Share & Connect
FB – Let’s Be Friends
Have you ever heard of Ehlers Danlos Syndrome? Most have not. Ehlers Danlos Syndrome, or EDS as it is known in the healthcare community, is a connective tissue disease that causes multiple problems for the body. What most do not understand is that connective tissue, called collagen, is found throughout the body. It is in bones, joints, tissues, skin, organs, valves, arteries, and veins.
There are six types of EDS. The most common is ‘hypermobility’, which causes the joints in the body to sublux, or dislocate. Another type is called ‘classic’, which has the hypermobility, as well as other conditions, such as a heart defect called mitral valve prolapse. With this defect, the valve separates the upper and lower chambers of the left side of the heart which does not close properly and can also cause a heart murmur.
Because of EDS, there are also other underlying symptoms that occur, such as osteoporosis, degenerative disc disease, kyphosis, arthritis, migraines, and digestive problems. It also causes migraines, muscle weakness, syncope, tachycardia, and other problems.
There is no cure for EDS, and because there are so few diagnosed with this disease, funding for research is limited. I was diagnosed at age 25 with classic EDS, which affects the joints and the heart. I have had 39 surgeries and have 12 more pending. I am in pain every second of the day. This disease is invisible. Therefore, I look normal to people, and they cannot see my struggle.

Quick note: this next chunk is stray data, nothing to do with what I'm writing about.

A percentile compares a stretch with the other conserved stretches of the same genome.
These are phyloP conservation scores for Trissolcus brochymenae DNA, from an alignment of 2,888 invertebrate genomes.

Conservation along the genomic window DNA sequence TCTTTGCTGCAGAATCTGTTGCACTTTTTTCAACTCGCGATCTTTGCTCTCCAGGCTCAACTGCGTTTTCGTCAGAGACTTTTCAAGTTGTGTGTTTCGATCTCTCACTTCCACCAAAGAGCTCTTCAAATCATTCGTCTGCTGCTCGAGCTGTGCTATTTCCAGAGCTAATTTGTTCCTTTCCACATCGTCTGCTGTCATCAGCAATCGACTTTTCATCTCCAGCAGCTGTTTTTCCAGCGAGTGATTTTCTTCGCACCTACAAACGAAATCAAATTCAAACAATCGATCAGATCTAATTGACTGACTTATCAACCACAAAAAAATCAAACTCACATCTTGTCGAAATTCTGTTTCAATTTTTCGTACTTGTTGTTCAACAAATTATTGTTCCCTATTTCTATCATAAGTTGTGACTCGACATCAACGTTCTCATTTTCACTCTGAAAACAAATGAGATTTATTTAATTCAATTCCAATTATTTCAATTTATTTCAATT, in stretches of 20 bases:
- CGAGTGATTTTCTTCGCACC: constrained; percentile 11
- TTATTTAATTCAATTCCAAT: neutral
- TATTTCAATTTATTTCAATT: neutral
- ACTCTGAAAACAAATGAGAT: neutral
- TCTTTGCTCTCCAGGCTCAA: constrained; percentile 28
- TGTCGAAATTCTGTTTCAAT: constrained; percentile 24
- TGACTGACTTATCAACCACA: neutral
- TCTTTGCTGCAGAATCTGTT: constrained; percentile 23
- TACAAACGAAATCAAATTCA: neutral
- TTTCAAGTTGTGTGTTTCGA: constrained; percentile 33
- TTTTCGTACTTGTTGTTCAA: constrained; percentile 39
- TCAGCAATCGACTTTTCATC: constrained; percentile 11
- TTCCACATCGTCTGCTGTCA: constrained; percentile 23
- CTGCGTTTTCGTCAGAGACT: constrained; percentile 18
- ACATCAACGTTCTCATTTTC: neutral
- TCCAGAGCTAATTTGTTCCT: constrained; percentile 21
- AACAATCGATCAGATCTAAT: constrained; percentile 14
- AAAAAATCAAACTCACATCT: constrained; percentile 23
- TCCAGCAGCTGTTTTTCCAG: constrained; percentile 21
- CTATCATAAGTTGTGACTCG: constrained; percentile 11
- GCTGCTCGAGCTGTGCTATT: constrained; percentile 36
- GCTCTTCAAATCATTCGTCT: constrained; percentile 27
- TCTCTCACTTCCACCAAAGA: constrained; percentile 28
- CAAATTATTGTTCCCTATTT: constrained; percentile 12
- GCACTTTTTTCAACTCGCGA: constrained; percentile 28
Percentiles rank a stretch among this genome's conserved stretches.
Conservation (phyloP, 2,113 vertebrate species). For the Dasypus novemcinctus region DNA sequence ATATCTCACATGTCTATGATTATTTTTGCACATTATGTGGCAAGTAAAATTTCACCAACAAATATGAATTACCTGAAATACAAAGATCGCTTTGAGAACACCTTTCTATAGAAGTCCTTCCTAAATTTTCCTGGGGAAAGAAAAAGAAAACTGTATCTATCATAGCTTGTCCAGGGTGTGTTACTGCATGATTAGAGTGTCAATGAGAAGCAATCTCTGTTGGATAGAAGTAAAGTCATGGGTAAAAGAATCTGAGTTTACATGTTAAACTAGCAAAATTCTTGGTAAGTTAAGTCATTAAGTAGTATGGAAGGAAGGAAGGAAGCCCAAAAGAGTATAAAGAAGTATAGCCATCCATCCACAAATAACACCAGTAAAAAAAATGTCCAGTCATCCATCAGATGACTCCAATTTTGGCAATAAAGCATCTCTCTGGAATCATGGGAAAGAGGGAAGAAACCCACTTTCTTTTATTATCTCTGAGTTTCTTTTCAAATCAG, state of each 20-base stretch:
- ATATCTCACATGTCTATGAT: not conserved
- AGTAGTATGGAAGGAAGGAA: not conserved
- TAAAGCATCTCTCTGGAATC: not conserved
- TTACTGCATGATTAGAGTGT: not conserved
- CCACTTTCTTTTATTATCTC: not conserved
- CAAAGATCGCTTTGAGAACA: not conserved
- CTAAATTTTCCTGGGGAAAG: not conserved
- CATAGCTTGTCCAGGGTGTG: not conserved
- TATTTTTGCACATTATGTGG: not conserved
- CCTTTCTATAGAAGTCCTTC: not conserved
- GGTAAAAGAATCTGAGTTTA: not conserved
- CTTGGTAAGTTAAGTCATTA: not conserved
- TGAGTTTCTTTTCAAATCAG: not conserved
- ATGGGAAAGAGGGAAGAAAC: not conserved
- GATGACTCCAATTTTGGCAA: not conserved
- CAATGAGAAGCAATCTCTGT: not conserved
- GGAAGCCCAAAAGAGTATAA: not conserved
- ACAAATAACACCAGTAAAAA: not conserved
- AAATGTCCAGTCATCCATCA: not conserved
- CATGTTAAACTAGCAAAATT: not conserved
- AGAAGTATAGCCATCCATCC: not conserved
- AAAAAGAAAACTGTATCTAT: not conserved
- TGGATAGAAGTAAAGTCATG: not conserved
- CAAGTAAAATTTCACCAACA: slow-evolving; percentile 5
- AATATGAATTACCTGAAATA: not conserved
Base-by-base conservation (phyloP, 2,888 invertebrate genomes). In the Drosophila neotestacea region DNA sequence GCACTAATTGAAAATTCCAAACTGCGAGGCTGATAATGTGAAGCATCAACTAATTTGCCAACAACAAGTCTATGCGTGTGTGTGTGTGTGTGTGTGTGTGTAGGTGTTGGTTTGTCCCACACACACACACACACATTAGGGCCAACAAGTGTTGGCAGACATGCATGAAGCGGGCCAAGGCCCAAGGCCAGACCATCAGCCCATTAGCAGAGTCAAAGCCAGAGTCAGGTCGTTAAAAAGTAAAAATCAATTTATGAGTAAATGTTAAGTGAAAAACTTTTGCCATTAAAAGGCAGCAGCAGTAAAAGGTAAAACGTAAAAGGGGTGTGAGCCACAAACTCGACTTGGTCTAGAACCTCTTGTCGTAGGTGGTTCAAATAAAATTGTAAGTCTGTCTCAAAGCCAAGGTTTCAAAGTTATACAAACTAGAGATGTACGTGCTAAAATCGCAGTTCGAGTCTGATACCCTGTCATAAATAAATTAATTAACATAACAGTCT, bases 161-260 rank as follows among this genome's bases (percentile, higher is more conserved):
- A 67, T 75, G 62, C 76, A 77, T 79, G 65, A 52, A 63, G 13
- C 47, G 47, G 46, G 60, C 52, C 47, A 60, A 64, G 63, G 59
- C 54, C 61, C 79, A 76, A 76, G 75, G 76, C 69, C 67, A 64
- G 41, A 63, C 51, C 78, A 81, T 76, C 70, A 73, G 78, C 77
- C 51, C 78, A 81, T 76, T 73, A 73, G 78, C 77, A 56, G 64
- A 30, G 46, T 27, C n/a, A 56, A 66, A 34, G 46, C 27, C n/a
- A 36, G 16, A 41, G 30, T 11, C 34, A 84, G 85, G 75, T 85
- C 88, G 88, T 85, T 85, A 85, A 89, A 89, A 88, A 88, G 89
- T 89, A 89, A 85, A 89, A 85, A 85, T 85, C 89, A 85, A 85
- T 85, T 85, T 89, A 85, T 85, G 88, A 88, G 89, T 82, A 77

It is a constant hardship to get up in the morning, and do the normal things people take for granted, such as walking my dogs. I have to wait 30 minutes or longer to relocate my hip, or my knee, if it was dislocated the previous night, then I can walk my dogs while I am in pain.
During the day, I lay on the couch and watch TV, write, and read. That is my typical day. Most people go to work and are social; I am alone 99 percent of the time. I have great friends who help me, and I would be lost without them, but even they do not understand, nor do I expect them to.
Awareness of this disease is important. EDS gets little to no exposure, and that needs to stop! The world needs to know about EDS, and the people who suffer from the disease. They struggle each day just to do normal things people take for granted. As I am writing this, I have a wrist brace on both wrists and ring splints because if I did not, my fingers and scaphoid bone would dislocate while I type.
EDS is not a deadly disease for some, but for the classic type and the vascular type, it can be a terminal disease. Because of the heart defect, it is possible for an artery to burst or for an aneurysm to occur, with little to no warning. This disease is very painful, and there is not one second of the day where I get to enjoy a pain-free moment.
The next time you see a young and normal-looking person who is parked in a handicap spot, do not automatically assume that they are using their grandma’s handicap sticker, or someone else’s, or even ask them why they are parking there. Just because they appear normal does not mean they are.